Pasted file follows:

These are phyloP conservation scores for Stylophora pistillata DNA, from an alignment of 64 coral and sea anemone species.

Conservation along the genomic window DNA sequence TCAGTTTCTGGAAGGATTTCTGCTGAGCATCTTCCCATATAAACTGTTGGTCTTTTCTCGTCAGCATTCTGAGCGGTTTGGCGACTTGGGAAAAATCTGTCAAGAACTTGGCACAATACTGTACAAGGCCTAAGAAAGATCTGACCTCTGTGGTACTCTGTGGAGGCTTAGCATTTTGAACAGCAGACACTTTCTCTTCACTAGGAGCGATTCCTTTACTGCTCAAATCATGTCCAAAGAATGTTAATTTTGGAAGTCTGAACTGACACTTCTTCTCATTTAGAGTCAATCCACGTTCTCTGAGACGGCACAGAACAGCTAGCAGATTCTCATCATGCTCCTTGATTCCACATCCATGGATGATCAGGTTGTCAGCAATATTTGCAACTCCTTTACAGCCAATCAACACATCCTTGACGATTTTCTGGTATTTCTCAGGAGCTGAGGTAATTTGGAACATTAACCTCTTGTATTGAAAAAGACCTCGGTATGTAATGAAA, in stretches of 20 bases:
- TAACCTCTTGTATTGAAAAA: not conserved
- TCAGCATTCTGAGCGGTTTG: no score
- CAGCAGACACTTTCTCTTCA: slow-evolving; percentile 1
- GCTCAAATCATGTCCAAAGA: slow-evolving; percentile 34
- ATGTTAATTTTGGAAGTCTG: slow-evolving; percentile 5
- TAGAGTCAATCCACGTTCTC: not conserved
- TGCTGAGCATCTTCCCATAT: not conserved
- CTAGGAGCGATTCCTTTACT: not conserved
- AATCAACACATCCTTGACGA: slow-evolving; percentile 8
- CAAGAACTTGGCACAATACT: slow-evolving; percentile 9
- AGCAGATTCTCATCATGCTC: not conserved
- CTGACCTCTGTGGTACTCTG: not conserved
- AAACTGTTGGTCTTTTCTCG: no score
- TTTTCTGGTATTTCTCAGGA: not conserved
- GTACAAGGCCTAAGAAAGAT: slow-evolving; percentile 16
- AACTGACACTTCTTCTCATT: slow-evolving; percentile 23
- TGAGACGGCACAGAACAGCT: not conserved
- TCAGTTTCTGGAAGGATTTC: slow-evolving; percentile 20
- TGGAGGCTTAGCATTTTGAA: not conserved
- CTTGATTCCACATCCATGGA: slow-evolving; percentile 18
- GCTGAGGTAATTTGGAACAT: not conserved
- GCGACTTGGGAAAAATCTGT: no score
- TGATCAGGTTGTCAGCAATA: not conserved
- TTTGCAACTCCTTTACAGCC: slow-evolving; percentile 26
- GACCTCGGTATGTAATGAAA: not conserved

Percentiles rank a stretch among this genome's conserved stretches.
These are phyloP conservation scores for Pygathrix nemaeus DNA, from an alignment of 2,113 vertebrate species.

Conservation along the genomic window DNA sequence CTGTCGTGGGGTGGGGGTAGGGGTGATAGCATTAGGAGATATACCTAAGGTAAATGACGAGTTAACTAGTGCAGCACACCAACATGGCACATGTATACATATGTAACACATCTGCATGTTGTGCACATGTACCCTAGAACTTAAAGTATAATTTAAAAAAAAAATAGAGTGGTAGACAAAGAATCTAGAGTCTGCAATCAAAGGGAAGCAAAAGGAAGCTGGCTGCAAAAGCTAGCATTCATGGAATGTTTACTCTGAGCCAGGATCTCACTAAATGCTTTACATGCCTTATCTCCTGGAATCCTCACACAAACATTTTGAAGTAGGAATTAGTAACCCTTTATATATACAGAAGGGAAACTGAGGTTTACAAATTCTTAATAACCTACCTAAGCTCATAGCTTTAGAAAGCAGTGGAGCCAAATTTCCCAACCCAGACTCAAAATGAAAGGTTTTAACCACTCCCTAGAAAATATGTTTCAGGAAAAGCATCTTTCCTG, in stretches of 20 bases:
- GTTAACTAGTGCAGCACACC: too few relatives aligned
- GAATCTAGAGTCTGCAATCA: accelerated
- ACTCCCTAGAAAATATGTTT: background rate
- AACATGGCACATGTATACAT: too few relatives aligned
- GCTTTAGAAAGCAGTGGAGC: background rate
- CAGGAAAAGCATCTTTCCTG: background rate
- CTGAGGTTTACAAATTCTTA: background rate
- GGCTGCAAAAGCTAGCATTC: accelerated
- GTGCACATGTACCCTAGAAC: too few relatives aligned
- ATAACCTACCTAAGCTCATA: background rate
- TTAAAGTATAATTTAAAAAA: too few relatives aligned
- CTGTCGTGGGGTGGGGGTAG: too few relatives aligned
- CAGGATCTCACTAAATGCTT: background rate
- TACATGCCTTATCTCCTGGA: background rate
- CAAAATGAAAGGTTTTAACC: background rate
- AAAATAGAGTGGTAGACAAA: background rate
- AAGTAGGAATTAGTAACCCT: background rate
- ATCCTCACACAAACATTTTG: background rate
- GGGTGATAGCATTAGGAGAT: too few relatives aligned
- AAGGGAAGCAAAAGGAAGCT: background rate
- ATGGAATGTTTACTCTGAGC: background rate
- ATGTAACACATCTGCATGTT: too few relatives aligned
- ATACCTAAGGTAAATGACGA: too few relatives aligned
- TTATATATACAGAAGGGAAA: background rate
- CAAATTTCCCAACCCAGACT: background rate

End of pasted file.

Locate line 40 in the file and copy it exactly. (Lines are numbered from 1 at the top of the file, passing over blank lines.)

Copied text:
- ATAACCTACCTAAGCTCATA: background rate